Most Recent Articles In Designer and Luxury
Latest Designer and Luxury Articles
More Articles By
MILAN — Giorgio Armani SpA reported a drop in 2009 earnings, with the recession affecting its core business and licensed products even as the company grew significantly in China.
This story first appeared in the July 13, 2010 issue of WWD. Subscribe Today.
The firm reported earnings of 218 million euros, or $303 million, before interest, taxes, depreciation and amortization, down from 303.2 million euros, or $445.7 million, in 2008. Armani, which did not provide net income, said it generated consolidated sales of 1.5 billion euros, or $2.09 billion, a 6 percent drop from 1.62 billion euros, or $2.38 billion, in 2008. In China, however, sales jumped 32 percent.
Dollar figures were converted from euros at the average exchange rate for the periods to which they refer.
The company said it closed 2009 with a cash pile of 447 million euros, or $621.3 million, up 20 percent compared with the previous year.
Giorgio Armani, chairman and chief executive officer, said despite the difficult economy, the results “attest once again to the strength and the excellence of the brand, and confirm the soundness of its business model.”
Armani said the company is “focused on the development and growth of our core lines and markets as to be in a prime position to take advantage of the global market’s recovery. The first few months of 2010 have already shown a promising positive momentum.”
Deputy chairman John Hooks told WWD: “Things are getting better, and we are confident there are enormous opportunities to expand in 2010 and 2011 in developing countries, while continuing to grow our core markets — the U.S., Europe and Japan.”
Hooks said the company is fully “committed” to Japan, where it opened a Giorgio Armani store in Tokyo’s Roppongi district in the spring of 2009. “We still think there’s a chance to improve our market share there, in spite of the difficulties in the region,” adding that Japan showed “a high-single-figure decline” last year.
“Most of the decrease is due to our wholesale business, with department stores scaling back, while retail is flat,” he said. Hooks described Armani’s retail business in the American market as “challenged,” and said the company saw a “two-digit percentage” drop, mainly caused by the “panicked reaction of department stores” facing the recession. However, Hooks said he’s already seen “a fantastic improvement in America,” with sales up 35 percent this year.
Globally, Armani’s wholesale business accounts for 60 percent of the company’s total sales.
Last year, the group continued to invest in expanding and renovating its retail network through the opening of 182 new stores, of which 72 were freestanding. The group now totals 1,503 monobranded points of sale worldwide, of which 609 are freestanding.
In a statement, the company touted strong global retail sales last year. Among the most notable openings, in February last year, the designer inaugurated his Armani/Fifth Avenue flagship.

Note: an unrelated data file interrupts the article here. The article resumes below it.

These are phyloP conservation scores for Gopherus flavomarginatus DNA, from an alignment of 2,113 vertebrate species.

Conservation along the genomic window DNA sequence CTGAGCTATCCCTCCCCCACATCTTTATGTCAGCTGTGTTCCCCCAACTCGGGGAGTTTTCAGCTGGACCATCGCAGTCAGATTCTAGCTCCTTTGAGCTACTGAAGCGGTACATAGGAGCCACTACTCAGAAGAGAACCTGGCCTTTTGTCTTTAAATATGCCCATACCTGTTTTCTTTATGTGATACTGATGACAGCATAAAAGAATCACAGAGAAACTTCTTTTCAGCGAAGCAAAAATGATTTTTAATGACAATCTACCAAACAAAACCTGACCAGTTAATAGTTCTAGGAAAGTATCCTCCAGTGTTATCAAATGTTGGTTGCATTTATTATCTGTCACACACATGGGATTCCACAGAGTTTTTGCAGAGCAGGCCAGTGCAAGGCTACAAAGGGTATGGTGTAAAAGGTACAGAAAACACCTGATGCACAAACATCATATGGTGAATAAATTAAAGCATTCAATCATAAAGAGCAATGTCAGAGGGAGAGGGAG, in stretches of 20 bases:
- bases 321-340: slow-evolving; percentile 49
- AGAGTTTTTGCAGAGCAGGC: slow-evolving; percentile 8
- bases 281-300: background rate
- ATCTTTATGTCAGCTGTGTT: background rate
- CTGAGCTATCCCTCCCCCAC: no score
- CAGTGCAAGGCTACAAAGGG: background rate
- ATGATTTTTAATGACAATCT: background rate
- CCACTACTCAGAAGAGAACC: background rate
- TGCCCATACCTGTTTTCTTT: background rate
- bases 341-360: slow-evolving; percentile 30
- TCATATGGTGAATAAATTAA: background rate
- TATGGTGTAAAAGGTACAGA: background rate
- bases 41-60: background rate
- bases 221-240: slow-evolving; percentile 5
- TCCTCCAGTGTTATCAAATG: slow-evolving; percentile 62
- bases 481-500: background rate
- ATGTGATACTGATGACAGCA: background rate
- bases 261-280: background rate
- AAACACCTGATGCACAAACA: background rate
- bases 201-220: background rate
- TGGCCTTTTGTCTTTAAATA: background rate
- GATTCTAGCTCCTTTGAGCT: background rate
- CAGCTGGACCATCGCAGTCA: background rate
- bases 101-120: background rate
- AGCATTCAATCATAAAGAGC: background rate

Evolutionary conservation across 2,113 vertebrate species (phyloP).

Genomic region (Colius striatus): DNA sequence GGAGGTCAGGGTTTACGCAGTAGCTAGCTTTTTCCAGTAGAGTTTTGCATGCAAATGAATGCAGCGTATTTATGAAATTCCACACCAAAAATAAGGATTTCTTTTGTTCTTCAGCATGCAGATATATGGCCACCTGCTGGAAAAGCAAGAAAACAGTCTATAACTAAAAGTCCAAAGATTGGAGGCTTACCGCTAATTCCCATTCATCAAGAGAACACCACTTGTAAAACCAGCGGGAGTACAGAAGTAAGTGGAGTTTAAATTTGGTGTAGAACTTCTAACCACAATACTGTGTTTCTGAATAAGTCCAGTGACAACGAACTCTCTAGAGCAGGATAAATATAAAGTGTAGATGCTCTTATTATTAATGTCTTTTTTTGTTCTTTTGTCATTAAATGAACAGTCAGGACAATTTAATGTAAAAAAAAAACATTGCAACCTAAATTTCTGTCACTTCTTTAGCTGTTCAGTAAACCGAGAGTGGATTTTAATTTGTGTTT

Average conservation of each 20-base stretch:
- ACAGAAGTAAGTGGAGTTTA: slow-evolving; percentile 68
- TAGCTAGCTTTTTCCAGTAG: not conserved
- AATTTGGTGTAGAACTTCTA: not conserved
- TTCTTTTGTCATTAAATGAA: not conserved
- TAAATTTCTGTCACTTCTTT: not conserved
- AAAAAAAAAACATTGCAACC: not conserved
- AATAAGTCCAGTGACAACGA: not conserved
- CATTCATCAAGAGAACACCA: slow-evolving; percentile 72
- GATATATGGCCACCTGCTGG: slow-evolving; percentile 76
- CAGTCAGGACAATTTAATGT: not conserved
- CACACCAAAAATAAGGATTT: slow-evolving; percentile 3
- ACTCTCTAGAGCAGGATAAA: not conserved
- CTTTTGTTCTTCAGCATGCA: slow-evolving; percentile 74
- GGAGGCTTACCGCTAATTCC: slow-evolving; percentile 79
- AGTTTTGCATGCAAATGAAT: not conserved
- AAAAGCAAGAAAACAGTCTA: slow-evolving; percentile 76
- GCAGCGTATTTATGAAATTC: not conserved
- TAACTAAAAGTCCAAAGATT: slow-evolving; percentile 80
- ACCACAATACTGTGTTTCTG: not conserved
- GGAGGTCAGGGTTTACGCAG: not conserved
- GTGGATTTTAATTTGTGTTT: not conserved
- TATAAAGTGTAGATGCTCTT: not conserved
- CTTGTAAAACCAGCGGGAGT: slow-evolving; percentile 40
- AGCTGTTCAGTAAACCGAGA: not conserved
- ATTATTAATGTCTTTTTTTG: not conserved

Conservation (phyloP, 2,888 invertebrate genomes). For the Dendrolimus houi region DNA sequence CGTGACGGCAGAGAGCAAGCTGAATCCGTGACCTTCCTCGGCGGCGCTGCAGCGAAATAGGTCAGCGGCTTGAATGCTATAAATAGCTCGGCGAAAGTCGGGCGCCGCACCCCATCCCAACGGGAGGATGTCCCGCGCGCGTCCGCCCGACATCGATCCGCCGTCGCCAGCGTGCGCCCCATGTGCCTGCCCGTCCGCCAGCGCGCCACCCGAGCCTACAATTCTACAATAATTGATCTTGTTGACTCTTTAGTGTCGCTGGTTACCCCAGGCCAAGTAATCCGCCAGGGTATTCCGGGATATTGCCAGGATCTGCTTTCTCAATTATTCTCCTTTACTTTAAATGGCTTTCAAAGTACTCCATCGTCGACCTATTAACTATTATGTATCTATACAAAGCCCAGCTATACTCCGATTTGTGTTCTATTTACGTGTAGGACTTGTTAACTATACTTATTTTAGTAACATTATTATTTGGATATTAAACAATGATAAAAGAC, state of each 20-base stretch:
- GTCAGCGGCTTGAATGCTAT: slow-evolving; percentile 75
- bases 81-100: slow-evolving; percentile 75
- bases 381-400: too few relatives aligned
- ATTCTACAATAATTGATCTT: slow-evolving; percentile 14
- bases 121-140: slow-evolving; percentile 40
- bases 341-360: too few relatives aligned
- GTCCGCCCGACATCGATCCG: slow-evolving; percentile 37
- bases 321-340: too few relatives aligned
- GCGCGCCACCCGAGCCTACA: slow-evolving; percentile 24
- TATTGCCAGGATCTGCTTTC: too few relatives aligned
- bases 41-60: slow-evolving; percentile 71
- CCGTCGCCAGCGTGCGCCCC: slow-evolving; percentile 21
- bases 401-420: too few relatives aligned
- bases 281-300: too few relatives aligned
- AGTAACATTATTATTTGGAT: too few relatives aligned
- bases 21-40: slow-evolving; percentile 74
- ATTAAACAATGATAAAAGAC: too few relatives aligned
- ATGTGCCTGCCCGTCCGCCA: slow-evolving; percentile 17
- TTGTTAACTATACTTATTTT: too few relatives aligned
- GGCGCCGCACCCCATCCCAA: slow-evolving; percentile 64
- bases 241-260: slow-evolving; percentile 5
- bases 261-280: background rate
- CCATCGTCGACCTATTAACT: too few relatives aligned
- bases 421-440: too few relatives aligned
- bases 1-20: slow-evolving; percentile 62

Hooks said the brand is doing well in both the Middle East and has a strong presence in Singapore.
He predicted that China would grow “even more” this year. “Last year, we explored second- and third-tier cities, while in 2010 we made retail statements in Shanghai and Beijing, and we are planning a major event later this year.”
The group also is “taking seriously” travel retail, said Hooks, as it unveiled Giorgio Armani’s first travel retail boutique at Hong Kong International Airport in May and two such venues in Paris’ Charles de Gaulle and Orly airports. “We will start in the U.S., too” he said.
Investments in 2008 totaled 170 million euros, or $249.9 million, but Hooks declined to provide a figure for last year, saying it was in line with 2008. “The company did not hold back and was not daunted by the downturn,” he said.
Retail revenues including licensed products reached 6 billion euros, or $8.3 billion, of which 4 billion euros, or $5.5 billion, derived from the group’s core business, and 2 billion euros, or $2.7 billion, from licensed products. These figures are in line with those of 2008, but this is the first time they have been highlighted, Hooks said. “Mr. Armani feels strongly about this, and he’s right, because people don’t often realize the size of our business. Most of our competitors are retail, but here is the full value of Armani products sold at retail prices.”
The executive said the company was able to “weather the storm” last year because it started to differentiate its brands in 2007 and 2008, “before the crisis hit.” The group repositioned the Collezioni and Armani Jeans lines, “making them more accessible. It’s a process and effort that department stores recognized. We did not scramble midcrisis and nothing really changed in our strategy,” said Hooks.
In September, Armani made senior management changes, which signaled an easing of the founding designer’s workload. But Armani, who turns 76 this month, said in October that retirement was not on his mind.